By Lief Simon
When the engagement between Britain’s Prince Harry and actress Meghan Markle was announced a few weeks ago, the press began to speculate about what affects Ms. Markle’s status as an American citizen might have on the royal family once she becomes part of it.
Specifically, what about required reporting under FATCA and other IRS rules?
Speculation continues as to whether Ms. Markle will renounce her U.S. citizenship as part of her new life plan. Of course, she wouldn’t be able to do that until after she’s been naturalized in the U.K., as it doesn’t seem she currently holds a second passport.
While I’m sure Ms. Markle has access to excellent U.S. tax advisors, here are a few simple suggestions for strategies that could keep Prince Harry’s financial information private from the Internal Revenue Service.
I'd recommend that, once married, Ms. Markle file her annual U.S. tax return using Married Filing Separately status. This could mean some potentially negative tax implications for Ms. Markle, but I’m sure Prince Harry would be up for compensating his bride for any additional taxes she might become liable for as a result of opting for MFS status.
Specifically, the downsides could come in the form of reduced deduction opportunities and ineligibility for certain tax credits. A bigger hit could result from the tax rates that Ms. Markle would be subject to filing separately.
On the other hand, MFS status would eliminate the requirement to report the spouse’s (that is, Prince Harry’s) assets on Form 8938. This form, a byproduct of FATCA, requires all U.S. persons to list all their foreign financial assets. As Prince Harry’s wife, his assets become Ms. Markle’s assets.
So, again, I’d bet Prince Harry and his family would be up for covering any additional tax expense in the interest of keeping their family finances in the family. Indeed, many U.S. citizens married to non-U.S. persons file separately to keep their spouses’ income away from the IRS’s purview.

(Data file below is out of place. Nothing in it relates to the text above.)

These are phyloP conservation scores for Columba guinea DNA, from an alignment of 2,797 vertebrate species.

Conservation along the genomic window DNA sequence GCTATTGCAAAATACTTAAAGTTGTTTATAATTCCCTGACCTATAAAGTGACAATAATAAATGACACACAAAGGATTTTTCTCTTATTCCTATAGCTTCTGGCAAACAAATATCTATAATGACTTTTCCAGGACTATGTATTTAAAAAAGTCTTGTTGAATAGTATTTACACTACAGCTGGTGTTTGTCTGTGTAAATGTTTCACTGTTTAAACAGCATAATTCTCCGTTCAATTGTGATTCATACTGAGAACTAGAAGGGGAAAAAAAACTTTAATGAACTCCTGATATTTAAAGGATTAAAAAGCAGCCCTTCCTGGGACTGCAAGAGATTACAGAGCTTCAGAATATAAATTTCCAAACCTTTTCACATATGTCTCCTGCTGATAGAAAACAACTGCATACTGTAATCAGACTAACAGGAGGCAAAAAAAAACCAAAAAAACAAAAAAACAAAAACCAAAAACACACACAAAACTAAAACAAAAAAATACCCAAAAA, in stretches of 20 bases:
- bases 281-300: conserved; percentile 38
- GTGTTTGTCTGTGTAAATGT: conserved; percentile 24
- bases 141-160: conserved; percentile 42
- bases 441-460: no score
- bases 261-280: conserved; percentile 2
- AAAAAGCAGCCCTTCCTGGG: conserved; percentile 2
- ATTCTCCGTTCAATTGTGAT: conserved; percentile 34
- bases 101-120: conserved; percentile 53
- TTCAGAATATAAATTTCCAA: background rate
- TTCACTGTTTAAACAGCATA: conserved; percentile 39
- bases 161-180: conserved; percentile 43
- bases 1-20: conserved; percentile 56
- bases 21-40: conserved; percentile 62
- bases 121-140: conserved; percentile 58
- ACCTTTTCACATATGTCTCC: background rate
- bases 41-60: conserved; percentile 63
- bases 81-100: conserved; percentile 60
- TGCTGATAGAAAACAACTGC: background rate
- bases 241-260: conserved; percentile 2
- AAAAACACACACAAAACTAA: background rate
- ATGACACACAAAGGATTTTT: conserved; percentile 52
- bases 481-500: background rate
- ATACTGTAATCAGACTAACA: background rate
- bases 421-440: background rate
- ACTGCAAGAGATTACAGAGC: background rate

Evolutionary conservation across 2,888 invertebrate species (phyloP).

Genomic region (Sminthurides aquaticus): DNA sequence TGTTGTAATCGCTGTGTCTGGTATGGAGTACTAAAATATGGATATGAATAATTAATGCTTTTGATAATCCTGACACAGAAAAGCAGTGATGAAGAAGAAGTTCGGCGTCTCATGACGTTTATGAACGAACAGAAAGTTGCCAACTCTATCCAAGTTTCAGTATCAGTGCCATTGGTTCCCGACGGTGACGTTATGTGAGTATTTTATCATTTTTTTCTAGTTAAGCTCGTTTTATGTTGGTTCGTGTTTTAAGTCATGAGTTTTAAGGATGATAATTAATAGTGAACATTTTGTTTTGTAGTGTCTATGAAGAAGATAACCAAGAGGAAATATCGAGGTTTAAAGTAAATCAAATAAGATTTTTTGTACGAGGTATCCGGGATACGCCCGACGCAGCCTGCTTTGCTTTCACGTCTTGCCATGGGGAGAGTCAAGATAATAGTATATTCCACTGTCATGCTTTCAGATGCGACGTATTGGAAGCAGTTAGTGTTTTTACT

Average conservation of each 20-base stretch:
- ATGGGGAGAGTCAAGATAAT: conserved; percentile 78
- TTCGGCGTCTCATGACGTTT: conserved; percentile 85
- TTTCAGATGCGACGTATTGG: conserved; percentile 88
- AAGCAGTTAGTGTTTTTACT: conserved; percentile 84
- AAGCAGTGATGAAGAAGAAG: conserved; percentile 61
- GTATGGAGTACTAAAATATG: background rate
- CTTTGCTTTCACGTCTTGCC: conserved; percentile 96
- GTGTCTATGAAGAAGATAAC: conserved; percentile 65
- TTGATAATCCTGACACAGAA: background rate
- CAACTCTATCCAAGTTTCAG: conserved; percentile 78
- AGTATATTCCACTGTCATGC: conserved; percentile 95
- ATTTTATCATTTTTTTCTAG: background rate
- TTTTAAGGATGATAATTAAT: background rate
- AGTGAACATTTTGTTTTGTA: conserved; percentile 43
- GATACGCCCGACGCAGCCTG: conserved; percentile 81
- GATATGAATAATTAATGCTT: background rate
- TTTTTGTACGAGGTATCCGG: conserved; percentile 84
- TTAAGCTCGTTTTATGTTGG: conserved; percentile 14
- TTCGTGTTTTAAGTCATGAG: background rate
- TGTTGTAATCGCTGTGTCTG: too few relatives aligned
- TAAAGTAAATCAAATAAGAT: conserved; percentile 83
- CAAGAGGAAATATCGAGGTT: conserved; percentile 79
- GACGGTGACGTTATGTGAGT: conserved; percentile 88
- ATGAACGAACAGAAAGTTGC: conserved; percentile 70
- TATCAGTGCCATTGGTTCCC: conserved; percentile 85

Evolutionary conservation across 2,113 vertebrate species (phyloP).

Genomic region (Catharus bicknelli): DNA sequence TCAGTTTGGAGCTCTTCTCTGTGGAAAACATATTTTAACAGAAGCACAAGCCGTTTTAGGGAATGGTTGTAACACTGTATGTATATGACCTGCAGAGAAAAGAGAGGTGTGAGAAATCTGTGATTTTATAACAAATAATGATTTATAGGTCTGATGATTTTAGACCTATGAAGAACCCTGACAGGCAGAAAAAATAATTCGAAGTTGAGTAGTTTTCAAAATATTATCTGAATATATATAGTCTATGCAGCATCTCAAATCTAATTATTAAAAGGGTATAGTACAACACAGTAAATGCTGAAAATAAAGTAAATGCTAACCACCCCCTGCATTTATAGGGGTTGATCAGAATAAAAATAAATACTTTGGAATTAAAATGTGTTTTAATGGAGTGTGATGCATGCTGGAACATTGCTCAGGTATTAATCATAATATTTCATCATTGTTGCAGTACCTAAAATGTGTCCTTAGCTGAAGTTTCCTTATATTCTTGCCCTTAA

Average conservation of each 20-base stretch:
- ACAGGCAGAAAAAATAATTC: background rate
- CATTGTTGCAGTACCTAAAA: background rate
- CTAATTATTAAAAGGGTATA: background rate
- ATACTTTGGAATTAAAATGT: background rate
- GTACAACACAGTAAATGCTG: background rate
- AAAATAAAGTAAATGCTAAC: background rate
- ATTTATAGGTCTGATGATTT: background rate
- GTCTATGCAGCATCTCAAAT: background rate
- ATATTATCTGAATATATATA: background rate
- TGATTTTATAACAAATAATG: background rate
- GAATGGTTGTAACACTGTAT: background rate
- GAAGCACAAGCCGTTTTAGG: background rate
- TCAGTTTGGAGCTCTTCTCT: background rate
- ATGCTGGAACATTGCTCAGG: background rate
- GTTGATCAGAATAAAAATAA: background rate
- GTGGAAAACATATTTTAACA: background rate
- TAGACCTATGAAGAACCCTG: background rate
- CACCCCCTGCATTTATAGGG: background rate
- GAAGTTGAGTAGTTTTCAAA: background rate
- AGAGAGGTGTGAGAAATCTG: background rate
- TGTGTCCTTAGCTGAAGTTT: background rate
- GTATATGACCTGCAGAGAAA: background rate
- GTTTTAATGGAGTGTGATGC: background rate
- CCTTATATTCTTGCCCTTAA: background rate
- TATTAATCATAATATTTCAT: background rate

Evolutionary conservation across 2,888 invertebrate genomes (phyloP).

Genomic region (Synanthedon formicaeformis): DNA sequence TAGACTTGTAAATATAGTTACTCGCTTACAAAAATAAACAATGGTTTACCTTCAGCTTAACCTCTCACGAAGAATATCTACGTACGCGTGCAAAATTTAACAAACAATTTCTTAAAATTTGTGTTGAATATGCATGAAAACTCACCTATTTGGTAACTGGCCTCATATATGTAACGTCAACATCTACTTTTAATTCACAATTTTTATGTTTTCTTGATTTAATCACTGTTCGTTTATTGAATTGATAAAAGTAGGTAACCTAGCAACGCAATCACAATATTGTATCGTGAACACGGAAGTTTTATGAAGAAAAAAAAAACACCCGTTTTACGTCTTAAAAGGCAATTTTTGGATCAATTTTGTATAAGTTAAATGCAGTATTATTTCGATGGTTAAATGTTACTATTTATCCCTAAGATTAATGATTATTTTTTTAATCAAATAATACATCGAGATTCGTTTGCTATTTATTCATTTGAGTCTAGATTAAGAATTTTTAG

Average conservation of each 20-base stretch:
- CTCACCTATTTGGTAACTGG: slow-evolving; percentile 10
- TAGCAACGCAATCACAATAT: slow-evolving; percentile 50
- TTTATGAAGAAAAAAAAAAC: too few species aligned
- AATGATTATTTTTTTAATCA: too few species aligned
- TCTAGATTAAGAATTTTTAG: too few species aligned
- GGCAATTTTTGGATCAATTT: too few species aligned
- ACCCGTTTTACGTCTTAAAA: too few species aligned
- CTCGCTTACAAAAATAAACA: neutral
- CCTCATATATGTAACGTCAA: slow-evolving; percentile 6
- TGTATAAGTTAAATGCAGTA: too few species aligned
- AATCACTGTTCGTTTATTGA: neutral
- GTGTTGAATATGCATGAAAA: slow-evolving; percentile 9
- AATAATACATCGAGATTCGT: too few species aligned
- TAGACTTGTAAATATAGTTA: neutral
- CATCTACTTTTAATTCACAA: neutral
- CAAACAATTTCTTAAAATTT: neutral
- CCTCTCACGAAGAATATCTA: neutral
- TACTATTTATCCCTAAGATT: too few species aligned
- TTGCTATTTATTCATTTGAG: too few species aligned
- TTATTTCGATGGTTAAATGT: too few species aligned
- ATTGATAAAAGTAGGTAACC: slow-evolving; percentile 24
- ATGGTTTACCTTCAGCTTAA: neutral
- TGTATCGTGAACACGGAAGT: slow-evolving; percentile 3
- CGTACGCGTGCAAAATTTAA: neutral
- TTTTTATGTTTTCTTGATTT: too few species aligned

Using the MFS status would not eliminate Ms. Markle’s filing requirement for the Foreign Bank Account Report. That form must be submitted to the U.S. Treasury by any U.S. person who has US$10,000 or more in any non-U.S. bank accounts.
Important in this context is that it’s not only accounts that the filer owns personally but also accounts for which he or she has signatory authority.
This could be a good loophole for Prince Harry.
“Honey, it doesn’t make sense to add you to any palace bank account. This way, none of the royal accounts are reportable on your FBAR. Surely, you understand, dearest.”
If Ms. Markle were to give up her U.S. citizenship, then the ongoing tax filing issues would become moot.
However, if she does decide to renounce, she’ll face the so-called “exit tax;” assuming her taxes paid or total net worth meets the thresholds.
The exit tax comes into play if the renouncer has paid an average tax of US$160,000 or more over the last five years. That figure is for taxes paid (not income) and is an annual average over five years.
In other words, few people qualify under this threshold.
The net worth threshold is US$2 million, taking into account all assets including your home. More people meet this threshold and it’s one that Prince Harry may want to pay attention to if Ms. Markle does in fact intend to give up her U.S. citizenship at any point. Any joint assets or any property gifted could easily push her into this category.
The exit tax is on the way out the door. The young couple may or may not ever have to worry about it. Meanwhile, If Ms. Markle remains a U.S. citizen, the couple should be paying attention to the gift tax. Any gift worth more than US$100,000, including gifts from related parties that total more than US$100,000, have to be reported to the IRS on Form 3520.
Of course, worry over taxes and tax filings shouldn’t distract the couple from their engagement euphoria and wedding plans.
But I hope that the couple’s advisors are keeping them apprised of the requirements. I’d hate to read headlines at some point down the line about Princess Meghan ending up in an orange jumpsuit because she neglected to report the value of an expensive wedding present.
Lief Simon is the editor of the Offshore Living Letter.